Washington Watch

Aug. 1, 2010

Cost of Long-Range Strike

Anticipated “flatline” Pentagon budgets are causing heated claims that some targets are too expensive to hit. It is a charge that affects requirements for USAF’s new long-range strike aircraft.

As a result, requirements for the airplane are coming down from on high, rather than rising up through normal channels.

These were among the insights offered by Lt. Gen. Philip M. Breedlove, USAF’s deputy chief of staff for operations, plans, and requirements, at an Air Force Association seminar in June. Breedlove said, “Our enemy learns well. He buries himself deeper, in more hardened areas. He knows not to build air shafts that go straight into mission space.”

These targets, he went on, are buried far away from coastlines and require massive bunker-buster bombs, with power to sense the voids they pass through. That, in turn, requires big airplanes with lots of fuel, something Breedlove said isn’t affordable.

“The real debate going on … right now,” Breedlove said, concerns the question of “how much of our nation’s wealth are we willing to put against those targets, which our opponent is making very, very expensive to strike.”

On the other hand, he asked, “Do … the type and number of weapons that we buy telegraph to our opponents that, if you bury to this depth or put it this far inland, then it’s off-limits and we cede that to you?”

Breedlove said, “We still believe … that it is a core requirement of our nation to be able to hold targets around the globe at risk. We cannot allow an enemy to feel like he has sanctuary because of policy decisions or equipment decisions that our nation has made.”

The long-range strike discussion has meant that requirements for the new airplane are increasingly being handed down from the highest levels, Breedlove said.

“I’ll just say—and make no judgment about whether it’s good or bad—but there is a lot more, and a lot earlier, senior civilian involvement in this process,” the general observed. In addition, he said, “this is not happening in the normal progression of things, where A8 at [Air Combat Command] builds a requirement” and it gets passed up the chain of command. “This is going the other way.”

The new aircraft is dubbed the Long-Range Strike Platform, and Breedlove said it will be smaller than previous concepts for a new bomber, the most recent iteration of which called for an aircraft with a payload of up to 27,000 pounds. By comparison, an F-15E fighter can carry more than 23,000 pounds of ordnance.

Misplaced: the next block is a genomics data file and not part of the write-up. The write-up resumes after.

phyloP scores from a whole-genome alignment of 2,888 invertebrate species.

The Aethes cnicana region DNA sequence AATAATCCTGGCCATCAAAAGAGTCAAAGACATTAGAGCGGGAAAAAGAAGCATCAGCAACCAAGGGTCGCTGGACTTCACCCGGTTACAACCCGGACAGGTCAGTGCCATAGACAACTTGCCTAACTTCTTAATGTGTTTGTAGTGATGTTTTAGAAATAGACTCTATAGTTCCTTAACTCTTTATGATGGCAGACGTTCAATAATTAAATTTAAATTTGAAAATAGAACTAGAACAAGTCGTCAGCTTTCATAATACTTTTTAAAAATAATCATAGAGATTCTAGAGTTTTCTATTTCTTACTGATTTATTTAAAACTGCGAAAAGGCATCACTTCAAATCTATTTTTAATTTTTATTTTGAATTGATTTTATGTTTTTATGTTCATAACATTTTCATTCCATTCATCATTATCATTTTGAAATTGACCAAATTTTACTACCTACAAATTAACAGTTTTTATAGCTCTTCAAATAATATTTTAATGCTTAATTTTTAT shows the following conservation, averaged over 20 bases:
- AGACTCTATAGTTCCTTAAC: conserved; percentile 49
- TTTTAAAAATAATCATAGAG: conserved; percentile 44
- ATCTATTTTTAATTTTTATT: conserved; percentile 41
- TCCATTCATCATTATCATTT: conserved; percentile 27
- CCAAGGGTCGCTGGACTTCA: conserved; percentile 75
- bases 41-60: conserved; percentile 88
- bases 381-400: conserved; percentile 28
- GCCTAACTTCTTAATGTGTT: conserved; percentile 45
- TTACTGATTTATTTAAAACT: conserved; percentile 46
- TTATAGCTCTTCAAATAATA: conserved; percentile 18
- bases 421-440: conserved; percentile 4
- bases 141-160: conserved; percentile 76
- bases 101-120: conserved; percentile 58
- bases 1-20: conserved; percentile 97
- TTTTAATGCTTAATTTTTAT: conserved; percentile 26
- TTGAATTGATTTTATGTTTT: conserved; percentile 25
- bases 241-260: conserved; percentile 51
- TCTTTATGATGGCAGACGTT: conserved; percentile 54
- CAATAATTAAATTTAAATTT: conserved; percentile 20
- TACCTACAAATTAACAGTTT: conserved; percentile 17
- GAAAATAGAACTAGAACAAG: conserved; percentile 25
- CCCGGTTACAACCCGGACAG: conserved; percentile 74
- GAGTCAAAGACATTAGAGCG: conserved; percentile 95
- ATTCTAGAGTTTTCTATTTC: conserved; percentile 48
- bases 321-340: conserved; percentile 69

The new airplane will have to travel far and persist undetected in enemy airspace for long periods, he added. Breedlove encouraged industry to get busy on “small weapons, and the ability to bring small, very precise, and very discrete effects to the battlefield.” He also asked for rapid development of bunker-busters far smaller than today’s gargantuan types.

All in the Family

The new Long-Range Strike Platform will be the “utility infielder” of a family of long-range strike options, said Breedlove.

In his view, it must be equally capable of striking a “near peer” nation with a state-of-the-art integrated air defense system as well as targets in a place with no significant air defenses.

It will also have to be a behind-the-lines, persisting “enabler” of other systems, from stealthy F-22 and F-35 fighters to older fighters and bombers. That means the aircraft will also perform electronic attack, intelligence-surveillance-reconnaissance, and suppression or destruction of enemy air defenses.

What it must not be, he said, is an “exquisite” single-purpose aircraft. The Air Force cannot afford to buy airplanes useful for only one mission, he said.

“This is an airplane that is not built to be a bomber at range. It is built to be an enabler at range.”

The other members of the new “family” of long-range strike assets will be:

  • Long-Range Standoff Missile. A new system with range greater than the Joint Air-to-Surface Standoff Missile or its derivative, JASSM-ER (for Extended Range).
    • Conventional Prompt Global Strike. The PGS system could be a non-nuclear ICBM adapted from either the Air Force Minuteman or Navy Trident submarine-based weapon.

    Breedlove said that while PGS poses tough problems—other countries tracking the missile might assume it is nuclear—it has attractive attributes.

    “The pure kinematics of a re-entry vehicle, with zero explosive, … is a pretty interesting set of physics” with which to attack deeply buried targets, he noted. It also offers the ability to strike a target “inside of 40 minutes” from launch.

    Regarding the new aircraft itself, another heavy debate concerns whether it will be manned or unmanned. Breedlove said it is his “personal view” that, if the new airplane will carry a nuclear weapon, it “[should] have a man in the cockpit.”